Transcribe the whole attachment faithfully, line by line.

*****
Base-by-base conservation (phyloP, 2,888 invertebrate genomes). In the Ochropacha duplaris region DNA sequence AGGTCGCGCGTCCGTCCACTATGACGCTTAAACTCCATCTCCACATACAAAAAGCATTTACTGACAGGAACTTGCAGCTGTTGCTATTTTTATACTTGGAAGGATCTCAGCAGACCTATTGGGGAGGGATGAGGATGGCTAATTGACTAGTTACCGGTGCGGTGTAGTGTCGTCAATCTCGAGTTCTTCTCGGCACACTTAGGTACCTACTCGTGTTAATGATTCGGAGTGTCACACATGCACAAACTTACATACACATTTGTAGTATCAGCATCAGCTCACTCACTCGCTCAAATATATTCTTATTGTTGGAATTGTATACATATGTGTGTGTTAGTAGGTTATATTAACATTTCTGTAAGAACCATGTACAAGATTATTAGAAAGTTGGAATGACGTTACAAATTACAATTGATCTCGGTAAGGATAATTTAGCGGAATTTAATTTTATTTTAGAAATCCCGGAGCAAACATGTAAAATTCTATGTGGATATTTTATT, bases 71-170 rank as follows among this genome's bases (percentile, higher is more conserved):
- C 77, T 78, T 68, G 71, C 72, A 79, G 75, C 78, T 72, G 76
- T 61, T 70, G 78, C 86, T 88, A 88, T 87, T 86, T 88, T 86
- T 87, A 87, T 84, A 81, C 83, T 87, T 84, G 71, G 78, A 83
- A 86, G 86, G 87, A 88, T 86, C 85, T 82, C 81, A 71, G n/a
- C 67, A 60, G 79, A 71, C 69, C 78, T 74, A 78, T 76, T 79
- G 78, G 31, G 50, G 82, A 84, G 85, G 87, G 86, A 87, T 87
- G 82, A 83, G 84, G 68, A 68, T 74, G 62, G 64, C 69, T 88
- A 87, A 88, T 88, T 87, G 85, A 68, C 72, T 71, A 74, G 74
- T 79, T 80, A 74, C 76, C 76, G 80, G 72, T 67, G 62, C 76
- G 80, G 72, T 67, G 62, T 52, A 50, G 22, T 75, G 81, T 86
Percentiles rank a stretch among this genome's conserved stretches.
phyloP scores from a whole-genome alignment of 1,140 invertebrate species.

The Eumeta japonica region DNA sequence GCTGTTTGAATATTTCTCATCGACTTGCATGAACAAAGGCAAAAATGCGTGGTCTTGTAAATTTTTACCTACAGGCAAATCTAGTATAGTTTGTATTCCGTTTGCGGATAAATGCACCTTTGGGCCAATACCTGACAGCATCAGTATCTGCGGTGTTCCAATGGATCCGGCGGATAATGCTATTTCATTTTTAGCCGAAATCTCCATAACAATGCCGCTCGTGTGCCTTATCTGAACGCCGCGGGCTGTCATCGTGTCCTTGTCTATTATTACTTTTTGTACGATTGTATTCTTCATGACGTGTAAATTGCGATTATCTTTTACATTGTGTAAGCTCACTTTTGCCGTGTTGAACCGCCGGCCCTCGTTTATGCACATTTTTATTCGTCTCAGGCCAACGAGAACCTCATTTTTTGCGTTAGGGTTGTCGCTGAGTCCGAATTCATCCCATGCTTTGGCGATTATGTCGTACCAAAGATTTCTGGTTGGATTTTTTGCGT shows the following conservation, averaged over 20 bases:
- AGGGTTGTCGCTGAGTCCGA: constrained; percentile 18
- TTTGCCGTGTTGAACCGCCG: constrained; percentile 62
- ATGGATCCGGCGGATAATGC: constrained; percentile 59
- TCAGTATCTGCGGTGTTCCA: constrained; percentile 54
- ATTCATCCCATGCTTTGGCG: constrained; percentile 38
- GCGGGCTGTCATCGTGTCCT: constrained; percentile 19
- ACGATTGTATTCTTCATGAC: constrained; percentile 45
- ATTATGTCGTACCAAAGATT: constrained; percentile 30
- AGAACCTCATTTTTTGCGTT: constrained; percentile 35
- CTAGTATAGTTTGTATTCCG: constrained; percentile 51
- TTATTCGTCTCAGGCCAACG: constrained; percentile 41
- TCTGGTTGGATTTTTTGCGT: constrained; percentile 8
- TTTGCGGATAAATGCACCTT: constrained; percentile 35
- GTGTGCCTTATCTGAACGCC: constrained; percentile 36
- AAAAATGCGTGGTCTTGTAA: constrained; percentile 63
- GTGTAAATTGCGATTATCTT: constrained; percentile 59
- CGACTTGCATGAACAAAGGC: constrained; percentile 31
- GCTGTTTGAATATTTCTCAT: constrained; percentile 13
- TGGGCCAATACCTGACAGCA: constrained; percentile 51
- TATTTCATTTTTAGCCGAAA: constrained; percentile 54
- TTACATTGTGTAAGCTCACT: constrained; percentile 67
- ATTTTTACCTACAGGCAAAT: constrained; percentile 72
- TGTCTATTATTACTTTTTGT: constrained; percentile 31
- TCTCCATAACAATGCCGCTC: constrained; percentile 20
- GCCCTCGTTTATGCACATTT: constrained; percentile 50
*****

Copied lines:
Base-by-base conservation (phyloP, 2,888 invertebrate genomes). In the Ochropacha duplaris region DNA sequence AGGTCGCGCGTCCGTCCACTATGACGCTTAAACTCCATCTCCACATACAAAAAGCATTTACTGACAGGAACTTGCAGCTGTTGCTATTTTTATACTTGGAAGGATCTCAGCAGACCTATTGGGGAGGGATGAGGATGGCTAATTGACTAGTTACCGGTGCGGTGTAGTGTCGTCAATCTCGAGTTCTTCTCGGCACACTTAGGTACCTACTCGTGTTAATGATTCGGAGTGTCACACATGCACAAACTTACATACACATTTGTAGTATCAGCATCAGCTCACTCACTCGCTCAAATATATTCTTATTGTTGGAATTGTATACATATGTGTGTGTTAGTAGGTTATATTAACATTTCTGTAAGAACCATGTACAAGATTATTAGAAAGTTGGAATGACGTTACAAATTACAATTGATCTCGGTAAGGATAATTTAGCGGAATTTAATTTTATTTTAGAAATCCCGGAGCAAACATGTAAAATTCTATGTGGATATTTTATT, bases 71-170 rank as follows among this genome's bases (percentile, higher is more conserved):
- C 77, T 78, T 68, G 71, C 72, A 79, G 75, C 78, T 72, G 76
- T 61, T 70, G 78, C 86, T 88, A 88, T 87, T 86, T 88, T 86
- T 87, A 87, T 84, A 81, C 83, T 87, T 84, G 71, G 78, A 83
- A 86, G 86, G 87, A 88, T 86, C 85, T 82, C 81, A 71, G n/a
- C 67, A 60, G 79, A 71, C 69, C 78, T 74, A 78, T 76, T 79
- G 78, G 31, G 50, G 82, A 84, G 85, G 87, G 86, A 87, T 87
- G 82, A 83, G 84, G 68, A 68, T 74, G 62, G 64, C 69, T 88
- A 87, A 88, T 88, T 87, G 85, A 68, C 72, T 71, A 74, G 74
- T 79, T 80, A 74, C 76, C 76, G 80, G 72, T 67, G 62, C 76
- G 80, G 72, T 67, G 62, T 52, A 50, G 22, T 75, G 81, T 86
Percentiles rank a stretch among this genome's conserved stretches.
phyloP scores from a whole-genome alignment of 1,140 invertebrate species.

The Eumeta japonica region DNA sequence GCTGTTTGAATATTTCTCATCGACTTGCATGAACAAAGGCAAAAATGCGTGGTCTTGTAAATTTTTACCTACAGGCAAATCTAGTATAGTTTGTATTCCGTTTGCGGATAAATGCACCTTTGGGCCAATACCTGACAGCATCAGTATCTGCGGTGTTCCAATGGATCCGGCGGATAATGCTATTTCATTTTTAGCCGAAATCTCCATAACAATGCCGCTCGTGTGCCTTATCTGAACGCCGCGGGCTGTCATCGTGTCCTTGTCTATTATTACTTTTTGTACGATTGTATTCTTCATGACGTGTAAATTGCGATTATCTTTTACATTGTGTAAGCTCACTTTTGCCGTGTTGAACCGCCGGCCCTCGTTTATGCACATTTTTATTCGTCTCAGGCCAACGAGAACCTCATTTTTTGCGTTAGGGTTGTCGCTGAGTCCGAATTCATCCCATGCTTTGGCGATTATGTCGTACCAAAGATTTCTGGTTGGATTTTTTGCGT shows the following conservation, averaged over 20 bases:
- AGGGTTGTCGCTGAGTCCGA: constrained; percentile 18
- TTTGCCGTGTTGAACCGCCG: constrained; percentile 62
- ATGGATCCGGCGGATAATGC: constrained; percentile 59
- TCAGTATCTGCGGTGTTCCA: constrained; percentile 54
- ATTCATCCCATGCTTTGGCG: constrained; percentile 38
- GCGGGCTGTCATCGTGTCCT: constrained; percentile 19
- ACGATTGTATTCTTCATGAC: constrained; percentile 45
- ATTATGTCGTACCAAAGATT: constrained; percentile 30
- AGAACCTCATTTTTTGCGTT: constrained; percentile 35
- CTAGTATAGTTTGTATTCCG: constrained; percentile 51
- TTATTCGTCTCAGGCCAACG: constrained; percentile 41
- TCTGGTTGGATTTTTTGCGT: constrained; percentile 8
- TTTGCGGATAAATGCACCTT: constrained; percentile 35
- GTGTGCCTTATCTGAACGCC: constrained; percentile 36
- AAAAATGCGTGGTCTTGTAA: constrained; percentile 63
- GTGTAAATTGCGATTATCTT: constrained; percentile 59
- CGACTTGCATGAACAAAGGC: constrained; percentile 31
- GCTGTTTGAATATTTCTCAT: constrained; percentile 13
- TGGGCCAATACCTGACAGCA: constrained; percentile 51
- TATTTCATTTTTAGCCGAAA: constrained; percentile 54
- TTACATTGTGTAAGCTCACT: constrained; percentile 67
- ATTTTTACCTACAGGCAAAT: constrained; percentile 72
- TGTCTATTATTACTTTTTGT: constrained; percentile 31
- TCTCCATAACAATGCCGCTC: constrained; percentile 20
- GCCCTCGTTTATGCACATTT: constrained; percentile 50